Political campaign intervention by 501(c)(3) organizations is absolutely prohibited. Yet earlier this month, nearly 1,500 preachers nationwide banned together for the election-season ritual of political pulpit preaching that has been taking place since 2008.
Alliance Defending Freedom is a 501(c)(3) conservative group that “advocates for the right of people to freely live out their faith” that organizes the event, which is aptly named “Pulpit Freedom Sunday.” The participating preachers and other backers of the event argue the ban on political campaign intervention violates churches’ freedom of speech. They also argue that the law is vague and that unequal enforcement has led to preachers pulling back on their social commentary in case it is construed as political. One preacher explained, “[Church leaders] have an obligation to influence the government.”
Churches, along with all exempt organizations, should remember the Supreme Court’s admonition that exemption is granted as a matter of legislative grace. Thus, as opponents argue, if pastors want to endorse candidates, they can simply give up their tax exemption. As put by a representative from the Freedom From Religion Foundation, a 501(c)(3) that “protects the constitutional principle of the separation of state and church,” said churches that also want to engage in politics want to “have their cake and eat it too.”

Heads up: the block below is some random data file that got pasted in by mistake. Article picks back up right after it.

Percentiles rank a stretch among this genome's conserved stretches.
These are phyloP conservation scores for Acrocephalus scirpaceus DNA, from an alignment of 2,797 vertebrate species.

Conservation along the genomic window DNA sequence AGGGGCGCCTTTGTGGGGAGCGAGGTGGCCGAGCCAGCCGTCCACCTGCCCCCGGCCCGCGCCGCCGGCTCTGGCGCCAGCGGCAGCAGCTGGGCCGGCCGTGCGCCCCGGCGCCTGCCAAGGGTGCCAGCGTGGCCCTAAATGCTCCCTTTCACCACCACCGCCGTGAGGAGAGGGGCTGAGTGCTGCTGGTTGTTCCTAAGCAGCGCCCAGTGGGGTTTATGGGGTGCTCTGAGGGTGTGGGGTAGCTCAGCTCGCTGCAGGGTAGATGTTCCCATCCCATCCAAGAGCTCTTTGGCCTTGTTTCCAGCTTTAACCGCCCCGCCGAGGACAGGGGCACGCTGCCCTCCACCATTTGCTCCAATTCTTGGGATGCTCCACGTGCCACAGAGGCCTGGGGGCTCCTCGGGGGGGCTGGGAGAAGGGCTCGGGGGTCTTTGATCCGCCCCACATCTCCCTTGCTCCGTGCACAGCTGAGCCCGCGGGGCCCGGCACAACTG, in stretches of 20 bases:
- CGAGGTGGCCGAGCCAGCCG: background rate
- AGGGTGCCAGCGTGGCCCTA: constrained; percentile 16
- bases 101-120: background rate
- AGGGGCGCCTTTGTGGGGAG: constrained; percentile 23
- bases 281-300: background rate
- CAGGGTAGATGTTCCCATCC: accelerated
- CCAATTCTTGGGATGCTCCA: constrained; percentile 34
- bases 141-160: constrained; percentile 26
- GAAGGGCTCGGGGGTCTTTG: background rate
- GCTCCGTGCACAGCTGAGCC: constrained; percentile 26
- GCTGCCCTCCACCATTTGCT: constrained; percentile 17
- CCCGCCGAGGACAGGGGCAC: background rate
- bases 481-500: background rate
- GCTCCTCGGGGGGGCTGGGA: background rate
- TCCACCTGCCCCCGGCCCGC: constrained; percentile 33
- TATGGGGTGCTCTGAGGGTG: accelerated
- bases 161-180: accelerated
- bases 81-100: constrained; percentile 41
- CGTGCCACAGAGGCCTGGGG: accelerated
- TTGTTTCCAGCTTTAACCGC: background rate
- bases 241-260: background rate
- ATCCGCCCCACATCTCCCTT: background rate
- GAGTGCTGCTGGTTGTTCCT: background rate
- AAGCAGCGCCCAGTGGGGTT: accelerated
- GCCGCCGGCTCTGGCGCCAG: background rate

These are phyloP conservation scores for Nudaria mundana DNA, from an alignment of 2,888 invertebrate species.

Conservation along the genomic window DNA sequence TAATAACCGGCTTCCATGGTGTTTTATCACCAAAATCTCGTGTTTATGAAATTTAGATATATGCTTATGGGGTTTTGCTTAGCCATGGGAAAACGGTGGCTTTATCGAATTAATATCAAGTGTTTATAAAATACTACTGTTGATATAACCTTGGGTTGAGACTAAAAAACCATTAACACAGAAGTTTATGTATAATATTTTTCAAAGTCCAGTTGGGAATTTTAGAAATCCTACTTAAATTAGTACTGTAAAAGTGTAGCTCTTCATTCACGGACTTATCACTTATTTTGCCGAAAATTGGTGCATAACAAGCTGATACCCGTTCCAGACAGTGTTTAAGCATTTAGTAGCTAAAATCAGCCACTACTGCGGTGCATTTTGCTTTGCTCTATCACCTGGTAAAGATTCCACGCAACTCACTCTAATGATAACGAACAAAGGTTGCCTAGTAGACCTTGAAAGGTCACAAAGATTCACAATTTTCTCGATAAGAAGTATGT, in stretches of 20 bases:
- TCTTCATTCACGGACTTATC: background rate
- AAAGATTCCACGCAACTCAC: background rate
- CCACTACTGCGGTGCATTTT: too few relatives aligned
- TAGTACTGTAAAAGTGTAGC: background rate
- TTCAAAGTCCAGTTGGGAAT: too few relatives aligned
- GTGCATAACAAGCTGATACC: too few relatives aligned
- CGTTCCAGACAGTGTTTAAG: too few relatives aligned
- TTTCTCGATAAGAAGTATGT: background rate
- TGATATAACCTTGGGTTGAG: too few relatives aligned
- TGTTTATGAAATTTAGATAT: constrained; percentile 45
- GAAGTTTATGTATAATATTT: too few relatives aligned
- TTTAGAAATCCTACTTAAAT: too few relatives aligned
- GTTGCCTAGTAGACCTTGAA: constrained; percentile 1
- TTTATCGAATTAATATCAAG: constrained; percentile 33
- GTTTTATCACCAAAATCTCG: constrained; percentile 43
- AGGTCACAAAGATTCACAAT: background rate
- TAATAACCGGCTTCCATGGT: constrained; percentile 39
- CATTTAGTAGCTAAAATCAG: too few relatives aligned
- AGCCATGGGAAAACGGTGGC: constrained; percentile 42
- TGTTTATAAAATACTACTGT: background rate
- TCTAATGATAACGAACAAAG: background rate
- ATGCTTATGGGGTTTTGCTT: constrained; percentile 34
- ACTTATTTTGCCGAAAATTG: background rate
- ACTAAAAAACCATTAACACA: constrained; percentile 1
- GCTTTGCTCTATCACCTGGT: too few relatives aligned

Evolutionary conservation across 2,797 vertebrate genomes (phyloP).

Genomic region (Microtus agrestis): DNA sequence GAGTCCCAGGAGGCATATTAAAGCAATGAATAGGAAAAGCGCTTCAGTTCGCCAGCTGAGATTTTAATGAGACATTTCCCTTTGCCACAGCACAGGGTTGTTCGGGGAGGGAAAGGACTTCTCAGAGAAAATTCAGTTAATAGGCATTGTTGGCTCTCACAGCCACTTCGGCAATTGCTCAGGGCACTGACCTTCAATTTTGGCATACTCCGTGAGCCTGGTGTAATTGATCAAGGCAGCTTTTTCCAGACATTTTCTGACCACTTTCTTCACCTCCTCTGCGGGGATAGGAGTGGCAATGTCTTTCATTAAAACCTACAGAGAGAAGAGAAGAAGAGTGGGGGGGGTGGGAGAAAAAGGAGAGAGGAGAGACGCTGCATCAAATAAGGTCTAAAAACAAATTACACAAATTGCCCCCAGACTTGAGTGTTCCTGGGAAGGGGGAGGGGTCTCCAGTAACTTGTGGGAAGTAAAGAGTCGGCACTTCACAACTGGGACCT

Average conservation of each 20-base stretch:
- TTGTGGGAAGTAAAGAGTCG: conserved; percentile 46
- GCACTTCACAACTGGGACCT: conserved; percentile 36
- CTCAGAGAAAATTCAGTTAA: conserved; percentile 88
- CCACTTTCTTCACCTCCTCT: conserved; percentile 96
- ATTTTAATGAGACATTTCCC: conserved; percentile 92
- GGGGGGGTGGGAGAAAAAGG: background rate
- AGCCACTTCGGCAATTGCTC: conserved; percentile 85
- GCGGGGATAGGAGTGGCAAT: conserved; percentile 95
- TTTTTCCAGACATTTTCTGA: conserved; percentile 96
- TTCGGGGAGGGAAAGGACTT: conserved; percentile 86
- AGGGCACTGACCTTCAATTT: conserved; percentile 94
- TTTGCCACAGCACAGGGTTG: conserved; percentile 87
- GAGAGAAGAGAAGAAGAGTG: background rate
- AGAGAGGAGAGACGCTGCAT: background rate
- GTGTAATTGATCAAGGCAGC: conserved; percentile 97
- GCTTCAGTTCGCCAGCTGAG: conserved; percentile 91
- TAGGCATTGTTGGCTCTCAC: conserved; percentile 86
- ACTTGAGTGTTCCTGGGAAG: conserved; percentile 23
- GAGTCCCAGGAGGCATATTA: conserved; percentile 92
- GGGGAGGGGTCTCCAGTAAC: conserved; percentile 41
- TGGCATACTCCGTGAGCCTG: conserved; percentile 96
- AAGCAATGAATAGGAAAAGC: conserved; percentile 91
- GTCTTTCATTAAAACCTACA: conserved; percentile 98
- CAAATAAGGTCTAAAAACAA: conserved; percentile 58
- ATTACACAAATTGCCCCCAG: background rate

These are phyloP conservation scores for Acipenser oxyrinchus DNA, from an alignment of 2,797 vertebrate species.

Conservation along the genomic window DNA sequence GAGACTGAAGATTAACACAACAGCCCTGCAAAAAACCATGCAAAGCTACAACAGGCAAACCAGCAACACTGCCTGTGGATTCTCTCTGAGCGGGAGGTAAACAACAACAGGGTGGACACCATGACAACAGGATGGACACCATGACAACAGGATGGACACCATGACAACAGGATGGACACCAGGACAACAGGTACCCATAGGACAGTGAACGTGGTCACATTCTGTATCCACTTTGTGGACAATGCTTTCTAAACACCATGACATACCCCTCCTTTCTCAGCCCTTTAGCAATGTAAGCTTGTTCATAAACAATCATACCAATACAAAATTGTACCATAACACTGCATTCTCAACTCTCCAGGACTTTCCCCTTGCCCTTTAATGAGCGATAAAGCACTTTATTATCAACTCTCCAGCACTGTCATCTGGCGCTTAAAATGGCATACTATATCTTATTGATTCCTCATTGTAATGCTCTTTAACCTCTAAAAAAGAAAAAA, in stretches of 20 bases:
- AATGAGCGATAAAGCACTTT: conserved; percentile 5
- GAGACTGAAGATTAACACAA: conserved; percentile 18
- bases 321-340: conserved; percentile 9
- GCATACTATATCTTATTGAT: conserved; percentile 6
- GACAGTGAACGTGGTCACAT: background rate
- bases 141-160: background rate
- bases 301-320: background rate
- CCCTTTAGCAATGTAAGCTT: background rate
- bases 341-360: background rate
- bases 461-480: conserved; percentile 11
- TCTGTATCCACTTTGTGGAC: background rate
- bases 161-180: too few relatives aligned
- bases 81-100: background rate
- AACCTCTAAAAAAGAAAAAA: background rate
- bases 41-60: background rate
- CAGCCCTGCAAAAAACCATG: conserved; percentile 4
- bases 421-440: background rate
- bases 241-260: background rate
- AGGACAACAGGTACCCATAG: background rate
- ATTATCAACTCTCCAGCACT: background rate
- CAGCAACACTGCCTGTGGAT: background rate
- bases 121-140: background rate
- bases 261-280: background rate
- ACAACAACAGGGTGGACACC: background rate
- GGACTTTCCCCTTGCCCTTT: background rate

The Freedom from Religion Foundation brought a federal lawsuit earlier this year over the lack of IRS action on church politicking. The group dismissed the lawsuit after the IRS assured the group that it has a procedure in place to investigate such issues. The IRS has not yet taken action against churches participating in Pulpit Freedom Sunday.
Do you think pastors should be able to preach their political views from the pulpit without giving up the church’s exemption? (Try saying that five times fast.)